By this point we’d run out of Cahors and three of us drank small glasses of Barbera d’Asti – it was pleasant enough, if lacking in the body and complexity of the red wine we’d just finished. That said, it reflects well that the Bottle & Glass offers quite a few wines by the glass and that, generally, you aren’t penalised for having smaller glasses. In preparation for the desserts to follow, we also ordered a couple of dessert wines. The Pedro Ximenez was, as it usually is, a treacly, sugary delight. My Banyuls was less impressive, again feeling slightly thin and lacking in the complex almost-sweetness you get with the best examples. By this stage I really wasn’t sure what I made of the Bottle & Glass: a feeling the desserts, as it turned out, would only compound.

Continuing the trend of the evening, Zoë had chosen the standout, my mother picked the wooden spoon and my stepfather and I were somewhere in the middle. My stepfather’s cheeseboard was a pretty decent offering, I thought – Barkham Blue (it sounds ungrateful to say this, but it feels like Barkham Blue is increasingly ubiquitous on cheeseboards: the victim of its own success, perhaps), a crumbly Lincolnshire Poacher – to my money the equal of any mature cheddar you can lay your hands on – and Bosworth Ash, a very creditable goat’s cheese. I do admire a place confident enough to give you good helpings of a few cheeses – a lot of a little rather, than a little of a lot. Nice crackers and chutney, too.

I had gone, as I so often do, for the chocolate dessert and it wasn’t bad, although not what I was expecting from the description. “Chocolate cream” did form part of it, and it was pleasant enough, and then there was a big slab of something partway between a brownie and a ganache which rather dominated the whole thing. The best bit of it was the mint ice cream, perched on top – the sweetness that hadn’t worked with the potatoes went brilliantly here. Good enough, but not particularly exciting.

Zoë was delighted by her dessert, because you can call it a date and walnut sponge all you like but when it turns up hot with butterscotch sauce and ice cream it’s basically sticky toffee pudding. Having to listen to the raptures, this time, was slightly tempered by knowing that I never really get food envy when dried fruit is concerned.

Having said that, my mother – tackling a pleasant, slightly prissy apple parfait with elderflower ice cream – might have felt differently. It looked pretty and clean, but when you’ve sat through two disappointing courses the last thing you want is a chaste goodbye kiss of a pudding. Even the post-dessert treats they brought over: chocolate coated honeycomb and fudge (which I suspect I enjoyed more than the other three) couldn’t undo all the damage.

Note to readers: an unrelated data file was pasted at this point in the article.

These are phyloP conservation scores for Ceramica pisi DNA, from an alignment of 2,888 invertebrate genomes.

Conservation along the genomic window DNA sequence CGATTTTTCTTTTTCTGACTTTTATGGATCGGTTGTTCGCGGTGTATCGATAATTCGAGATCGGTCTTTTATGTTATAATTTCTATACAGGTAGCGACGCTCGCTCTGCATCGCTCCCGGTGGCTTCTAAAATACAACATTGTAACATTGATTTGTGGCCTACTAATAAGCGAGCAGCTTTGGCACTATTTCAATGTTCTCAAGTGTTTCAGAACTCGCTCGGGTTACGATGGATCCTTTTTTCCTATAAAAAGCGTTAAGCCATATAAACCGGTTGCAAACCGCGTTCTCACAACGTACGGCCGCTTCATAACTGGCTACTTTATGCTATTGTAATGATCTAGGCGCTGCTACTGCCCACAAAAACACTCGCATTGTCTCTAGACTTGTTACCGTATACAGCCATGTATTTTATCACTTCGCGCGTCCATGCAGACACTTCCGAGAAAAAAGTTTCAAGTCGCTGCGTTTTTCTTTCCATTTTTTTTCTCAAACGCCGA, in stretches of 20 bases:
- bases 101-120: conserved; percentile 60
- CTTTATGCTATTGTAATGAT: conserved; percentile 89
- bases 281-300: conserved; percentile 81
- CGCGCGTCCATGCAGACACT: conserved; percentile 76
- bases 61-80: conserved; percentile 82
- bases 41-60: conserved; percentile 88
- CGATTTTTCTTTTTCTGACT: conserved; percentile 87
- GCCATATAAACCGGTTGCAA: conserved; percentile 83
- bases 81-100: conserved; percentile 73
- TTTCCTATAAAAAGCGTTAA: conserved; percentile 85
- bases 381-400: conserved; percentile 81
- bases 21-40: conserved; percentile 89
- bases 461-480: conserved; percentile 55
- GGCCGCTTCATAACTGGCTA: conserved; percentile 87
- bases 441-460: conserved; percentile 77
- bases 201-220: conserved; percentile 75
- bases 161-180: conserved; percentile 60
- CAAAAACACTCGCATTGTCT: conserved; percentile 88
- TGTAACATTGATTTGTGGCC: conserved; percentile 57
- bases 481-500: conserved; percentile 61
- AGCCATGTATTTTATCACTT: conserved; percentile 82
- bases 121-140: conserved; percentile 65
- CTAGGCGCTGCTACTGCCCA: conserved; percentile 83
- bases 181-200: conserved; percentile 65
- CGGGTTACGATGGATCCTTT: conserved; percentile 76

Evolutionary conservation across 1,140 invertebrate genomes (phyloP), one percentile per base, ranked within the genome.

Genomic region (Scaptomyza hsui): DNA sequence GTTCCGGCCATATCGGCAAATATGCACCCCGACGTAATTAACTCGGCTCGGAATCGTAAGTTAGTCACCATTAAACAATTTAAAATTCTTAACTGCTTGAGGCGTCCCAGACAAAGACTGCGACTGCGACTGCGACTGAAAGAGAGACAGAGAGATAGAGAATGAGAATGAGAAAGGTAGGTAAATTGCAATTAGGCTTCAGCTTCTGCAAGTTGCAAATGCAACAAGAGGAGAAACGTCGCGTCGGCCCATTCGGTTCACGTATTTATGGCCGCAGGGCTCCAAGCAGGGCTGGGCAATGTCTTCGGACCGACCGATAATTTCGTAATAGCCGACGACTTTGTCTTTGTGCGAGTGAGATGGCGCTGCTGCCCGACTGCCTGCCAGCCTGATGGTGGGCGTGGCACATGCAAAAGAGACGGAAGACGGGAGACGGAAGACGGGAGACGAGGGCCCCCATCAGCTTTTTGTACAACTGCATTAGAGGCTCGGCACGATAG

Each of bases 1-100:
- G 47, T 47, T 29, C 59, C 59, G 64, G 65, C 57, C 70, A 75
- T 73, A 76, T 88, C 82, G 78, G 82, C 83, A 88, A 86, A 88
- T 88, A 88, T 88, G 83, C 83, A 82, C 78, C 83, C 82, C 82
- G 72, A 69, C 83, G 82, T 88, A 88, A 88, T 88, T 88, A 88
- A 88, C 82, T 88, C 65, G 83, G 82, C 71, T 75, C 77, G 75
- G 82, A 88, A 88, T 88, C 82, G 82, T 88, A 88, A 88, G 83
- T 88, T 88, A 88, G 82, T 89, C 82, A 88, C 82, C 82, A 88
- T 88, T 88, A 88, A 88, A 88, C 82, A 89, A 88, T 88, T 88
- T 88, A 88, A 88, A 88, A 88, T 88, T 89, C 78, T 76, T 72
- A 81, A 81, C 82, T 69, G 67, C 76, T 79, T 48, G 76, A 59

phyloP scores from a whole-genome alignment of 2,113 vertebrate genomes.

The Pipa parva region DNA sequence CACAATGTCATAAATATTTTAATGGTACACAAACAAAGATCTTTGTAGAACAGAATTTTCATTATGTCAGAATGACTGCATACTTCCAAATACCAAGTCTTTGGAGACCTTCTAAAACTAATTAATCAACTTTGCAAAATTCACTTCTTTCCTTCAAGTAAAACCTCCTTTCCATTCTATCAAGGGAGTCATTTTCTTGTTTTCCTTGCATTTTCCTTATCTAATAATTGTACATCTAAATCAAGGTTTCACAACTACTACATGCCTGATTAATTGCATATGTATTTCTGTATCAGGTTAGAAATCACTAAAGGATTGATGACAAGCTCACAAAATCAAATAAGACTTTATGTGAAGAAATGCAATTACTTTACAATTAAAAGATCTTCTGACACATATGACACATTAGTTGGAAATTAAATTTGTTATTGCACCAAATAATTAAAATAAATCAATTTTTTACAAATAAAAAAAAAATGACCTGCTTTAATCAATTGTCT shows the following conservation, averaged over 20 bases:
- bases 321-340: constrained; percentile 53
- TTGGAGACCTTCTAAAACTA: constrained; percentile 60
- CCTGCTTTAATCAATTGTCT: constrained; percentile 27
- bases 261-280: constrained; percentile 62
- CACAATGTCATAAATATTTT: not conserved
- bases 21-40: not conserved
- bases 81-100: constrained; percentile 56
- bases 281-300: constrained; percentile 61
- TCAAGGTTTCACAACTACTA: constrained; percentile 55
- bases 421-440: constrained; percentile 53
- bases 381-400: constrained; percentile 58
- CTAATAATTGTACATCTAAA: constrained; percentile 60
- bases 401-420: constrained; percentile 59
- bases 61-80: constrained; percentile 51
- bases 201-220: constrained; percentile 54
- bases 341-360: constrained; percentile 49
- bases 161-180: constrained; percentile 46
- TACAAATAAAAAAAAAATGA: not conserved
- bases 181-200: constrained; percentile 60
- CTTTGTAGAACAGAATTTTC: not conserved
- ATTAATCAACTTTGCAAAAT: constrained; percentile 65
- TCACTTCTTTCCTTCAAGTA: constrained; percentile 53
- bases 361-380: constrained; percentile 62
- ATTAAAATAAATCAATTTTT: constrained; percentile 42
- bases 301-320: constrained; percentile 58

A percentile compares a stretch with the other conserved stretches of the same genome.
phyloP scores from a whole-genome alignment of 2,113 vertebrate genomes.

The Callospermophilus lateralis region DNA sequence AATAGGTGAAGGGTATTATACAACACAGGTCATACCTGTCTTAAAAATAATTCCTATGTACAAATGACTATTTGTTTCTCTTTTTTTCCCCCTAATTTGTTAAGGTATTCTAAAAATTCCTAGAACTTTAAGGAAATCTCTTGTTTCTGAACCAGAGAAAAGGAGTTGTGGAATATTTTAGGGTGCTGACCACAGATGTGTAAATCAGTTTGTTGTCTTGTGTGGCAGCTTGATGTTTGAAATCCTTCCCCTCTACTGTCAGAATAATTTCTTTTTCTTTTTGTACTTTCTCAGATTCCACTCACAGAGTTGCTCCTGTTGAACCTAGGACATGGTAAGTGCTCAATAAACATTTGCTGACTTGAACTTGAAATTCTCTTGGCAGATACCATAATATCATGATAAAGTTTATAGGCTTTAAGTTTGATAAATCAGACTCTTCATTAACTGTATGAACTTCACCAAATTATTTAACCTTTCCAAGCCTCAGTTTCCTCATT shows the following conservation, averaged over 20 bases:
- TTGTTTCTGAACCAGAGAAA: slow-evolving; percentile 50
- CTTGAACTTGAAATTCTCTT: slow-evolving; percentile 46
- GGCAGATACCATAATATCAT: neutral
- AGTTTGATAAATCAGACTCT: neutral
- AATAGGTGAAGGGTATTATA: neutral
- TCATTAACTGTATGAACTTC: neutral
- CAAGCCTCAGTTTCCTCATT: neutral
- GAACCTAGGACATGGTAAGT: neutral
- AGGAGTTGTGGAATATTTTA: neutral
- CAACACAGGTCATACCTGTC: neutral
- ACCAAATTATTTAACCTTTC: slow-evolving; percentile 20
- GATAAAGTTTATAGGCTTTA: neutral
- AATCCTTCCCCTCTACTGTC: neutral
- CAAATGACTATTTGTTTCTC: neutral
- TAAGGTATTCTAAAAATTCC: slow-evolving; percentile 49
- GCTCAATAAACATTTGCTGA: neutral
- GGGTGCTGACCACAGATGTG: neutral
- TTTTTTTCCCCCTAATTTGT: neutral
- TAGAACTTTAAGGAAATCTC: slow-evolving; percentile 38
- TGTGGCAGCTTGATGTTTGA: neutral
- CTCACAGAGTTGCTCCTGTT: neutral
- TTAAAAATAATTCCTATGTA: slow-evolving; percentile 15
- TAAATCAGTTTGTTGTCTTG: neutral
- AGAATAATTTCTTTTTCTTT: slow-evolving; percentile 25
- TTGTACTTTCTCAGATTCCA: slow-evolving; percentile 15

I couldn’t help feeling that it was a meal of two halves. For the first half, service was lacklustre and some of the food we wanted just wasn’t available. During the second half of the meal service became almost too solicitous, as if they knew they had some ground to make up. My suspicion was just that they were swamped for the first hour or so, and that suspicion was confirmed when we settled up: they’d had a huge number of orders for fish and chips, they said, and something about not having enough potatoes, and being short of chefs, and at that point I’m sorry to say that, nice though the waiter was, I stopped listening. Perhaps I’m being unfair – quite possibly I am – but at the level the Bottle & Glass aspires to it’s partly about expectations, and they did a decent job of limboing under mine. Dinner for four – three courses each, some pre-dinner snacks, a bottle and a half of red wine and three glasses of dessert wine – came to £285, including a pre-added 12.5% service charge. You could definitely eat for less, though, and for the quality many of the dishes felt like really good value: especially that lamb.

With a meal this extensive, multi-faceted and complex I find it takes more time to digest the experience than the food. And the sheer variety of food we tried meant that we all had subtly different experiences: Zoë loved her meal, and was saying that she’d quite happily take her mother there for dinner. My own mother, on the other hand, won’t ever return: “I’d sooner go to back to the Crooked Billet” she said, as we pulled out of the car park. I can understand both points of view, and heaven knows the Crooked Billet isn’t the only competitor in these parts. You’re also not far from the superb Bird In Hand in Sonning Common and the very serviceable Reformation at Gallowstree Common, not to mention Orwell’s in Shiplake (N.B. Since writing this I’ve been advised that the Reformation has closed).

This is a well-to-do part of the country, and diners looking for good food in a pretty pub have plenty of choices. I’ve changed my mind several times about the Bottle & Glass even in the course of writing this review. I went away feeling a little underwhelmed, and then as I thought over the food I found myself revising my opinion. Some of it really was up there with any dishes I’ve had this year (although, in fairness, not necessarily the stuff I ordered on this visit). But then I think about the confusion of it: you serve dainty, precise food and yet you burn the toast. You proclaim how local your courgettes are at the same time as you run out of chips (can you tell I haven’t got over that?). And that, sadly, is what has stayed with me about the Bottle & Glass. So I didn’t have the perfect meal to celebrate my birthday, not by any means. But as a way of marking five years of eating, analysing and writing? Somehow it’s hard to think of a more appropriate venue.